Trump has put anti-immigrant campaign promises into action

This article appears in the A Nation Under Trump feature series. View the full series.

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A woman holds a child during an immigration rally near the U.S. Capitol in Washington Sept. 26. (CNS/Tyler Orsburn)
A woman holds a child during an immigration rally near the U.S. Capitol in Washington Sept. 26. (CNS/Tyler Orsburn)

To the alarm of immigrant rights groups, President Donald Trump has spent the first months of his presidency putting his anti-immigrant campaign promises into action.

"That rhetoric we were hearing in the election season has moved into actual policy," said Jeanne Atkinson, executive director of the Catholic Legal Immigration Network Inc. "I think immigration is one of the most prominent policy areas of this administration and ... we're seeing public policy going in the wrong direction."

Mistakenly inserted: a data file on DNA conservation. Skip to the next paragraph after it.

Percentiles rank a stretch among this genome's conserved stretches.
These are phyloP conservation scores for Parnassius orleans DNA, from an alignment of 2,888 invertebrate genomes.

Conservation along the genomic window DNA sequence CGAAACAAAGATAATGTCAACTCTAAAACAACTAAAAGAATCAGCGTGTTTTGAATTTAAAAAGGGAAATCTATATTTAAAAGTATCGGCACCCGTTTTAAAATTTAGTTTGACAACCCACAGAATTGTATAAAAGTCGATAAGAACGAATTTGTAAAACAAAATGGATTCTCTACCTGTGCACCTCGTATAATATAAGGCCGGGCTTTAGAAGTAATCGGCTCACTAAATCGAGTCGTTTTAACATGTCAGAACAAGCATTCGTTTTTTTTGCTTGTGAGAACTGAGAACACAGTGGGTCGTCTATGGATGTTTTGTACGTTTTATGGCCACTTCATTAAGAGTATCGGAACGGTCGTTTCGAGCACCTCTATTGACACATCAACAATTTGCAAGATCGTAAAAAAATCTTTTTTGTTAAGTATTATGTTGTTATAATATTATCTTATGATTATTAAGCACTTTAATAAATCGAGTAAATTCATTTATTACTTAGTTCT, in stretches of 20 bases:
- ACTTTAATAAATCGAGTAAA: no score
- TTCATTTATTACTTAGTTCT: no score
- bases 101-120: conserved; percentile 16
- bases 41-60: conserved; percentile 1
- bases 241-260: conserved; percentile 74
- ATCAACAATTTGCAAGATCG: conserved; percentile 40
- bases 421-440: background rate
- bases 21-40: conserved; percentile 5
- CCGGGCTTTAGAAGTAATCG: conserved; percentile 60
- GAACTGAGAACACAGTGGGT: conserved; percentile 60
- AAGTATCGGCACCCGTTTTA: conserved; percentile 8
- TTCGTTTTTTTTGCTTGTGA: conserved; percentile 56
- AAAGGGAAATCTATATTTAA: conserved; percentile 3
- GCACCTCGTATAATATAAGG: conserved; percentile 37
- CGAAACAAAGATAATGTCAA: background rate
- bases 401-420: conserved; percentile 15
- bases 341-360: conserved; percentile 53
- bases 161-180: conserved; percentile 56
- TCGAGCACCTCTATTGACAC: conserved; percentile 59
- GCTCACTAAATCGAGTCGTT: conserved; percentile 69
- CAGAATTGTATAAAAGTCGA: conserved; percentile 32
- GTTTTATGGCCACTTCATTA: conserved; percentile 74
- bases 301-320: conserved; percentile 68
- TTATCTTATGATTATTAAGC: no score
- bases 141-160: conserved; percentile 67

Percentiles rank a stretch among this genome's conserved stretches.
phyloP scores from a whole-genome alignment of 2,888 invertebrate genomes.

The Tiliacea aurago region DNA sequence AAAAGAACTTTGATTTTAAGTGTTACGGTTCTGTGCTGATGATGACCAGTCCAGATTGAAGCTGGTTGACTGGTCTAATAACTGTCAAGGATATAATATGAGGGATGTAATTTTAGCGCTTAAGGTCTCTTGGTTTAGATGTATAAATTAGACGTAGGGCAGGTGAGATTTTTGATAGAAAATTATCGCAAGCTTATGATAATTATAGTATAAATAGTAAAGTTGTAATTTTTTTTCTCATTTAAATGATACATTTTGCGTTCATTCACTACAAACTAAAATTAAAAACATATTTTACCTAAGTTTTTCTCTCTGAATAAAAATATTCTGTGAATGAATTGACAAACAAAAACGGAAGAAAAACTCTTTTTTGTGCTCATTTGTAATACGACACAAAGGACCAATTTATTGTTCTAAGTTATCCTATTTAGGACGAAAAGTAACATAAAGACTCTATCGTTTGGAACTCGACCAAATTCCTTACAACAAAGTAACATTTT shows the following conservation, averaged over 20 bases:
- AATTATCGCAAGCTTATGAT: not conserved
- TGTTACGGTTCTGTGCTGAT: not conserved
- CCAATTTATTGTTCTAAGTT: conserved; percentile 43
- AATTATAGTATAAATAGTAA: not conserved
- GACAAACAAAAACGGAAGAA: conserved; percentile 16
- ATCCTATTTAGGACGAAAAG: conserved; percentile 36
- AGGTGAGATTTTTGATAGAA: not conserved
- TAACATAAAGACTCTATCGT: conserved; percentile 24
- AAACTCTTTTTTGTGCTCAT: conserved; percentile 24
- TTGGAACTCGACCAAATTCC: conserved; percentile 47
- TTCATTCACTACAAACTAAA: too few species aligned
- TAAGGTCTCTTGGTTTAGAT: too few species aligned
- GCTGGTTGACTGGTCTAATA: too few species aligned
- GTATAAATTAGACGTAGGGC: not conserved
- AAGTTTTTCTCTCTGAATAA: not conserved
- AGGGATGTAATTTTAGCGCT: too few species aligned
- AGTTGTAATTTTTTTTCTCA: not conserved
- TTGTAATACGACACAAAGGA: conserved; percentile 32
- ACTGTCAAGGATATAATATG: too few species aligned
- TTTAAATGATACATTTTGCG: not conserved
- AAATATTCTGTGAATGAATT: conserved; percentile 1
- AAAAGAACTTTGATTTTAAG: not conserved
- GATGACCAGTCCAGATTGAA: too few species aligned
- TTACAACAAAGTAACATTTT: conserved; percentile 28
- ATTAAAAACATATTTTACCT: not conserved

As the anniversary of Donald Trump's election as president of the United States approached, the NCR staff wondered if the calls to action that persisted immediately following the election remained as urgent. We identified several policy issues to explore and asked NCR reporters to interview key players about what has transpired since Nov. 8, 2016. The entire series can be found here.

Within a few days of taking office, Trump issued executive orders that barred sanctuary jurisdictions from receiving federal funds, called for the hiring of more Border Patrol and Immigration and Customs Enforcement agents, increased detention of immigrants and created a weekly list of crimes committed by undocumented immigrants. 

Another controversial order barred immigrants from seven Muslim-majority countries for 90 days, all refugees for 120 days and Syrian refugees indefinitely.

The order has been modified twice in response to challenges from courts and parts of its most recent version, issued Sept. 24, have been temporarily blocked by federal judges. The current order excludes some Venezuelan government officials and their families as well as most visitors from five of the original countries, plus Chad and North Korea.